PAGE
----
top cx logo
cx logo
Explorearrow down
search icon
arrow down
Wednesday 28 September 2022
inner cx logo
icon mailbox
Resident or second-home owner in France? Join our newsletter

Next phase of Covid rule relaxations will go ahead as planned tomorrow

‘The epidemic is clearly in decline,’ the government spokesperson said today. We outline the three changes starting tomorrow February 16

Covid restrictions will be relaxed slightly as planned tomorrow (February 16) Pic: 271 EAK MOTO / Shutterstock

The next stage of France’s gradual lifting of Covid restrictions will take place as planned tomorrow (February 16), government spokesperson Gabriel Attal has announced. 

It means that standing will once again be allowed for customers in bars and nightclubs will reopen.

Hospitality “has been the sector worst affected” by the pandemic, Mr Attal said. “And I know that they want to work for their passion and not survive off government support. It is therefore very good news for them that they can reopen, for good I hope.”

The rule relaxation also means that people will be allowed to consume food and drinks in stadiums, cinemas and public transport as normal. 

These changes come alongside a planned easing of rules concerning children in schools, where the Covid protocol will move from alert level 3 to 2, and the removal of mask-wearing requirements in venues where vaccine passes are required. 

Read more: Where face masks will no longer be needed in France from February 28

Read more: Covid rules to ease in French schools after February holidays

School pupils will also be allowed to stop wearing masks in outdoor areas, and Mr Attal said that “as soon as [the government]” judged it to be prudent, masks would also cease to be obligatory indoors. “I hope that this progress can be made quickly.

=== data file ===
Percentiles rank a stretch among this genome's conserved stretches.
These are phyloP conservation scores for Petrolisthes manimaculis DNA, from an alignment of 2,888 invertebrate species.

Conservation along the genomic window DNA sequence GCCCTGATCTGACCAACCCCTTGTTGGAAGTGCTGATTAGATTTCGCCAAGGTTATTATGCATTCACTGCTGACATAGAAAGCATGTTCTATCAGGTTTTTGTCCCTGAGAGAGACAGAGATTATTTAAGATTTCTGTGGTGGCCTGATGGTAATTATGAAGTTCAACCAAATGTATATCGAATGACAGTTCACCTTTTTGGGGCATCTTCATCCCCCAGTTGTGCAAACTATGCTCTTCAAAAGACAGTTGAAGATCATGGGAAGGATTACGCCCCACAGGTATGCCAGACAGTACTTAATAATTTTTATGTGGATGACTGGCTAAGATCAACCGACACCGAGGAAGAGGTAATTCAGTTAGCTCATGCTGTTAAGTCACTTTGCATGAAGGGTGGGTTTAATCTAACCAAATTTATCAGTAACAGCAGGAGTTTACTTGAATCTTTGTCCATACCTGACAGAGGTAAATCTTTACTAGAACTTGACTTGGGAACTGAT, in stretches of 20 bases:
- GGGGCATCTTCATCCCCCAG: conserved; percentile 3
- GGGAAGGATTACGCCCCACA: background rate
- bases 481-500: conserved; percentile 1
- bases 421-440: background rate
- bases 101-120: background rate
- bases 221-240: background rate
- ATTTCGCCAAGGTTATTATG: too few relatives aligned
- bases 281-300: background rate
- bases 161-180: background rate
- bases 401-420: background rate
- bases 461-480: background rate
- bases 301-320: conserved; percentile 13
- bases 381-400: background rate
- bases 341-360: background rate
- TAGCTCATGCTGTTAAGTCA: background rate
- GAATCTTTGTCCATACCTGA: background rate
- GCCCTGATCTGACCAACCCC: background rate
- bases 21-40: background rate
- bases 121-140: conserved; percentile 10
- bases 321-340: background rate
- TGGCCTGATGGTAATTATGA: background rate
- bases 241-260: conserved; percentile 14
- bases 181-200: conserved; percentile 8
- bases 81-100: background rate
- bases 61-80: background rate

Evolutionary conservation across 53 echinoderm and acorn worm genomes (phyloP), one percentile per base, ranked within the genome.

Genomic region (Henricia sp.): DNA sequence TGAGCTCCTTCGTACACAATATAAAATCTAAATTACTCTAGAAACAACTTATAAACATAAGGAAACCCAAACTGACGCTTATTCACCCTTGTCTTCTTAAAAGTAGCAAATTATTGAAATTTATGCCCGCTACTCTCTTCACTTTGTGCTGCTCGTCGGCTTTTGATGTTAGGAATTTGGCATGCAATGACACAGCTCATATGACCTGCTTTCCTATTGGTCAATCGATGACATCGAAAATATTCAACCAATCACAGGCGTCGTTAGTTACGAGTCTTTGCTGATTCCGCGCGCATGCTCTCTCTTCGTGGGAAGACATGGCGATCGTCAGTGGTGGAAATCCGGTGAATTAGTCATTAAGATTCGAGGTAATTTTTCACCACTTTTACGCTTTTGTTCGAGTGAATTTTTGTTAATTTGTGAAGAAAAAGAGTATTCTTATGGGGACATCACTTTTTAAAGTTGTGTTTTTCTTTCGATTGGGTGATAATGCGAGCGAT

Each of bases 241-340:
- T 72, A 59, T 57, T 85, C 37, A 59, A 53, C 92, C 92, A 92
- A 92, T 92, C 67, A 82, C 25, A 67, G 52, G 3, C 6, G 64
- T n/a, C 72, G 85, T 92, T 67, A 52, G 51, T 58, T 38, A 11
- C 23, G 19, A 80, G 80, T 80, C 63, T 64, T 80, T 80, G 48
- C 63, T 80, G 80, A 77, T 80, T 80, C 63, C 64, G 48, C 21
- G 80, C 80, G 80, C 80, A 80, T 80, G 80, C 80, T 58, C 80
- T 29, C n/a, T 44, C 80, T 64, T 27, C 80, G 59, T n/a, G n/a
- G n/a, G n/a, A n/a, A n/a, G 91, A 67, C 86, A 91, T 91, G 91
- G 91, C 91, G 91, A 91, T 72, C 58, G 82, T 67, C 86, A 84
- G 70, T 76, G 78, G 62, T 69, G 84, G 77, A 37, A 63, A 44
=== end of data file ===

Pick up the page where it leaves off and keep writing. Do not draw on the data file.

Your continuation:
“The epidemic is clearly in decline,” Mr Attal said, adding that the average daily number of Covid cases has nearly halved over the past 10 days and that the country’s infection rate has fallen by 45% when compared to this time last week. It is now at the same level as at the end of December.

Read more: Coronavirus: Daily updates on the situation in France

“Even though the situation remains extremely pressurised” in hospitals, the number of new admissions is down by about 25% and the total number of patients with Covid has also begun to fall – by 6% – over the last seven days. 

However, “this decline still needs to be confirmed: it remains fragile,” Mr Attal said, adding that the situation in hospitals remains far from ‘normal’.

Mr Attal also stated that tomorrow’s rule relaxation has been enabled by France’s strong vaccination coverage, adding that some 38 million people – nearly 70% of the adult population – have now received their booster dose.

When asked when he expected the vaccine pass to be removed, he said that he could not provide any further information on suggestions that the system could be suspended by March or April, but stressed that this decision must only be taken “when hospital pressure has eased sufficiently” and operations have stopped being postponed. 

“We have always had a methodical, proportionate calendar in mind, which allows us to ease restrictions for good, or at least for as long as possible,” he added. 

Related articles

Boosters, UK travel, masks: February dates for Covid changes in France

France ends pre-departure Covid test for all fully jabbed travellers

France to end mask rule in enclosed spaces where vaccine pass required

Resident or second-home owner in France?
Benefit from our daily digest of headlines and how-to's to help you make the most of life in France
By joining the newsletter, you agree to our Terms & Conditions and Privacy Policy
See more popular articles
The Connexion Help Guides
featured helpguide
Healthcare in France*
Featured Help Guide
- Understand the French healthcare system, how you access it and how you are reimbursed - Useful if you are new to the French healthcare system or want a more in-depth understanding - Reader question and answer section Aimed at non-French nationals living here, the guide gives an overview of what you are (and are not) covered for. There is also information for second-home owners and regular visitors.
Get news, views and information from France
You have 2 free subscriber articles left
Subscribe now to read unlimited articles and exclusive content
Already a subscriber? Log in now